From caviar to coffee, Indonesians may have to pay a lot more for imported goods

A file photo taken on Dec 15, 2015, shows a worker tracking shipping containers at Tanjung Priok port in North Jakarta. The Indonesian government is stepping up efforts to curb imports and halt a sliding currency.
A file photo taken on Dec 15, 2015, shows a worker tracking shipping containers at Tanjung Priok port in North Jakarta. The Indonesian government is stepping up efforts to curb imports and halt a sliding currency.PHOTO: REUTERS

JAKARTA (BLOOMBERG) - Caviar, chocolate and stretch limousines could get a whole lot more expensive in Indonesia as the government steps up efforts to curb imports and halt a sliding currency.

The authorities will publish a list of goods as early as Wednesday (Sept 5) that will carry higher import taxes. About 900 goods were reviewed, including basic items like coffee, tea, ice cream, sausages, and pasta.

"It's done," Finance Minister Sri Mulyani Indrawati said in Jakarta on Tuesday (Sept 4). A regulation aimed at curbing imports would be issued by Thursday at the latest, she said.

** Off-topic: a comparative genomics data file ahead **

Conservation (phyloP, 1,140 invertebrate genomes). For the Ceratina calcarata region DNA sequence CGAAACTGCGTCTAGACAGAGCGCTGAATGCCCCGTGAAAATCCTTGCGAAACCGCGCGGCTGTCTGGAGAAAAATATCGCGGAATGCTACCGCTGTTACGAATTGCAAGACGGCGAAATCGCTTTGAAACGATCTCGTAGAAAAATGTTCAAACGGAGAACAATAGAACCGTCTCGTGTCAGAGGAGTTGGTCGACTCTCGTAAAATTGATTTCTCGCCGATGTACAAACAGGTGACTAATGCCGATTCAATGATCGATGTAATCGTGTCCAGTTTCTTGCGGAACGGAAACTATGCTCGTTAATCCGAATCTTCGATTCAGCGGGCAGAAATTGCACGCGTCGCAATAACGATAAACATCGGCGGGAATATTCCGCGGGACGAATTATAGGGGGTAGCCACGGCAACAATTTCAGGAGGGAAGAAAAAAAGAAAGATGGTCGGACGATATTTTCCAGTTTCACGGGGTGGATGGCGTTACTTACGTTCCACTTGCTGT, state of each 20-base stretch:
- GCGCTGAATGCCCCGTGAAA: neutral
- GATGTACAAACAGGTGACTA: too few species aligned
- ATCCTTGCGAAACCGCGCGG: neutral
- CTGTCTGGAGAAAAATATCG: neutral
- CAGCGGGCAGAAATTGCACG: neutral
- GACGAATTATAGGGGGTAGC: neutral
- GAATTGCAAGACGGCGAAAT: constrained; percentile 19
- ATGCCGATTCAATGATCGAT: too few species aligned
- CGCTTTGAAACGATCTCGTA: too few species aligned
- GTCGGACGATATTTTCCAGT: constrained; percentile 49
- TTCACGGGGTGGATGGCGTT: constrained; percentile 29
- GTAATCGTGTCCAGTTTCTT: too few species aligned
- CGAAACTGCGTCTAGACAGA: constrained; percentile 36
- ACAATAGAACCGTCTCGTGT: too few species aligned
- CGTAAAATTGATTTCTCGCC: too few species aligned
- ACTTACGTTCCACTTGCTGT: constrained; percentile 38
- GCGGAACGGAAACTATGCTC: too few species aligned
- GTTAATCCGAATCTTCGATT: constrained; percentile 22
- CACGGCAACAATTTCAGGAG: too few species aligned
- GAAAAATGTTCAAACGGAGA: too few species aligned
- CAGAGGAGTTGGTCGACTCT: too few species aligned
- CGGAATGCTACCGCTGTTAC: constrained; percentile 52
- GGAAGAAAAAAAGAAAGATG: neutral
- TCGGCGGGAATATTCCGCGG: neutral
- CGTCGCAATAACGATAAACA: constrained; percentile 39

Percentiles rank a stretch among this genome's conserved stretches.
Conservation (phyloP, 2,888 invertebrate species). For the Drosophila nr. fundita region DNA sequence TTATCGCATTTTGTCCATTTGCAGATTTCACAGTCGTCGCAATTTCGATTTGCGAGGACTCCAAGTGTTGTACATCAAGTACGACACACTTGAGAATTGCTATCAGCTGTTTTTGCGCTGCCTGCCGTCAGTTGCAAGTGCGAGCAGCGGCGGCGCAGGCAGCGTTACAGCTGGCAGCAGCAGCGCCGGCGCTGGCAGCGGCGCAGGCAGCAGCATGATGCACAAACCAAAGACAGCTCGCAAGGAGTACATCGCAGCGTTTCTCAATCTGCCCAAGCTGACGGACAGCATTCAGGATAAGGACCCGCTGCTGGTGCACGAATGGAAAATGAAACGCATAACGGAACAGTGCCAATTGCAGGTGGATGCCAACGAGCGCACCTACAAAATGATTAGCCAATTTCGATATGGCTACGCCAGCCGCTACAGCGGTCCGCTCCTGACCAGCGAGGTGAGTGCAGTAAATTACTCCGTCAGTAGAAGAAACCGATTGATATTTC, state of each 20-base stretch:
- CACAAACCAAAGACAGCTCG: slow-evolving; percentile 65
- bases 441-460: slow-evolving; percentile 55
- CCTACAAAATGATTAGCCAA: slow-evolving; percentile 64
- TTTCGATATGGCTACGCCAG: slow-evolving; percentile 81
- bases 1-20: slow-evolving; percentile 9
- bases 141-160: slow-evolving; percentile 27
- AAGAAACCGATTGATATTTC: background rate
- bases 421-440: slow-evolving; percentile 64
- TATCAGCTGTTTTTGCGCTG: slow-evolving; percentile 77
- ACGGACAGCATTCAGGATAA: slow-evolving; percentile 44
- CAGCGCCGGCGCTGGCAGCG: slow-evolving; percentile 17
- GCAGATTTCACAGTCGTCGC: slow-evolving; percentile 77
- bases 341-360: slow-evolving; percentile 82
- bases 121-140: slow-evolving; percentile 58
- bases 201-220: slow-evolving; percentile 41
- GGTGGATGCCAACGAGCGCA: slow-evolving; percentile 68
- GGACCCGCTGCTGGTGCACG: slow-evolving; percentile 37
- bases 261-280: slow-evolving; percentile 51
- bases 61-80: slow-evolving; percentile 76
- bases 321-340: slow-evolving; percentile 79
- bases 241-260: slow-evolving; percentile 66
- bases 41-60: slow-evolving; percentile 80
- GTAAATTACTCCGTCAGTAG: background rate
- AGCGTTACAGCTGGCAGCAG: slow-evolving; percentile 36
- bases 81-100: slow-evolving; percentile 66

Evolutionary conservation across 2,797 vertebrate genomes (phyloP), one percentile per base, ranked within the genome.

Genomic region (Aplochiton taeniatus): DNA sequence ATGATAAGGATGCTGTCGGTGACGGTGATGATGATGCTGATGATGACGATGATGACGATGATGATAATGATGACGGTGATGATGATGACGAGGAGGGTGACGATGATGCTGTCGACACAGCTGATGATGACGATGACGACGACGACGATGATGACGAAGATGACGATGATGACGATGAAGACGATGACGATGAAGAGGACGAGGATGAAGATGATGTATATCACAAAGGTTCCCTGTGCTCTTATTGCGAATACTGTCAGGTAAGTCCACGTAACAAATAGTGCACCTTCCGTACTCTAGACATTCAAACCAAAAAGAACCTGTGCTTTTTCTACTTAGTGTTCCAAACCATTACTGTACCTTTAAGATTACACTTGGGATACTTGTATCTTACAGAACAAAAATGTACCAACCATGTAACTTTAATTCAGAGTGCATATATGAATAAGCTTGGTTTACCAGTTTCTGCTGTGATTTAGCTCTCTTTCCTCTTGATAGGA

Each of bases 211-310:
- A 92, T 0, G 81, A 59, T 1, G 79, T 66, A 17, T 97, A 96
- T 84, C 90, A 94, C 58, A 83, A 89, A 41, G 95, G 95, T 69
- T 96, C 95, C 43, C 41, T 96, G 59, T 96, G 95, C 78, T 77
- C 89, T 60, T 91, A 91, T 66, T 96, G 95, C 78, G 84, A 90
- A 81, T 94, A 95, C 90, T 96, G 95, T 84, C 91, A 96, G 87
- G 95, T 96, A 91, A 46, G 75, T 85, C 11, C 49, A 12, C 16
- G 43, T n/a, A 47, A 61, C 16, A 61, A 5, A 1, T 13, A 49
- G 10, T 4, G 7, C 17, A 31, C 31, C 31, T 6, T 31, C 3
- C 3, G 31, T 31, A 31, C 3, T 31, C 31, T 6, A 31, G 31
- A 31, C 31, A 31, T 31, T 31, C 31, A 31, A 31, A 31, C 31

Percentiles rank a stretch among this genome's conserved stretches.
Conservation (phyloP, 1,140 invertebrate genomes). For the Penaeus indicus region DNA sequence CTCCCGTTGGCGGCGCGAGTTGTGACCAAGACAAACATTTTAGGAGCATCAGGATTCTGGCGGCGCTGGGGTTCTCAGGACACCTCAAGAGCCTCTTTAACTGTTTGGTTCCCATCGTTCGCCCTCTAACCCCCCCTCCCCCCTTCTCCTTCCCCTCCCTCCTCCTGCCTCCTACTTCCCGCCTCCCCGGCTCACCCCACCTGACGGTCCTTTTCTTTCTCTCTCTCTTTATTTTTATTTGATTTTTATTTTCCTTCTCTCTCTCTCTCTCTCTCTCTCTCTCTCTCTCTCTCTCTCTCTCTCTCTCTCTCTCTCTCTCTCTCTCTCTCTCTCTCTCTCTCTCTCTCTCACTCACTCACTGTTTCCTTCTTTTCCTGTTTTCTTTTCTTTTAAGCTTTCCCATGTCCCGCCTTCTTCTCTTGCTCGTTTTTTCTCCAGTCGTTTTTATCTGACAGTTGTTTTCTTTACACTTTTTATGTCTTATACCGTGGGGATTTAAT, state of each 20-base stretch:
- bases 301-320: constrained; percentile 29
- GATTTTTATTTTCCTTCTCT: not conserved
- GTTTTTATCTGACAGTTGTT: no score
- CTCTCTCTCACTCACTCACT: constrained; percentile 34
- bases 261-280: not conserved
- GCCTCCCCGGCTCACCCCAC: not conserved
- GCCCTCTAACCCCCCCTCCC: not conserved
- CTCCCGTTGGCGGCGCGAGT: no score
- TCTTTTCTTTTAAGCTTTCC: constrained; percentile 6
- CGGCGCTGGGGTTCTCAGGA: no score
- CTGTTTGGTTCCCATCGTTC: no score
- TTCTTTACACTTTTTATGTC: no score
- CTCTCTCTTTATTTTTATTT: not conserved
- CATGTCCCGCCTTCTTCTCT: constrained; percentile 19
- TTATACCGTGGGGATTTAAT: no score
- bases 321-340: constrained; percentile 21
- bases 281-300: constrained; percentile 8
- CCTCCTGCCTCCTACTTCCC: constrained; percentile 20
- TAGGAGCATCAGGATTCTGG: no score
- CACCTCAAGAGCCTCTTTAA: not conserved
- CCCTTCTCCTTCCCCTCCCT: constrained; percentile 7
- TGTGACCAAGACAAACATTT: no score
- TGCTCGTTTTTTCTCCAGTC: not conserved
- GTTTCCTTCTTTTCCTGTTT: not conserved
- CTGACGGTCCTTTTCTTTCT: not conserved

The government and central bank are stepping up a battle to protect the currency, which is heading toward 15,000 rupiah per dollar for the first time since the Asian financial crisis two decades ago.

Ms Sri Mulyani said on Monday the government will scrutinise foreign-exchange transactions to curb speculation, in another move to limit currency volatility along with several steps that Bank Indonesia is taking.

A current-account deficit of 3 per cent of gross domestic product and foreign ownership of about 40 per cent of government bonds have left Indonesia exposed to the selloff sweeping across emerging markets as US interest rates rise.

Bank Indonesia's four interest rate hikes since May and direct market intervention have failed to curb the slide in the currency, among the worst performers in Asia this year.

 

The rupiah lost as much as 0.6 per cent to 14,902 on Tuesday, the lowest since July 1998. The Jakarta Composite Index retreated 0.7 per cent, the worst performer in Asia.

The goods that had been under review already attract import taxes of between 2.5 per cent to 10 per cent, on top of import duties on some that are as high as 150 per cent. The list also included garments for fencing and wrestling, surgical gowns and motor cars including stretch limousines and armoured cargo vehicles.

Ms Sri Mulyani said on Monday that a study conducted by Indonesia's Fiscal Policy Agency, or BKF, had found the impact to inflation from the plan would be minimal.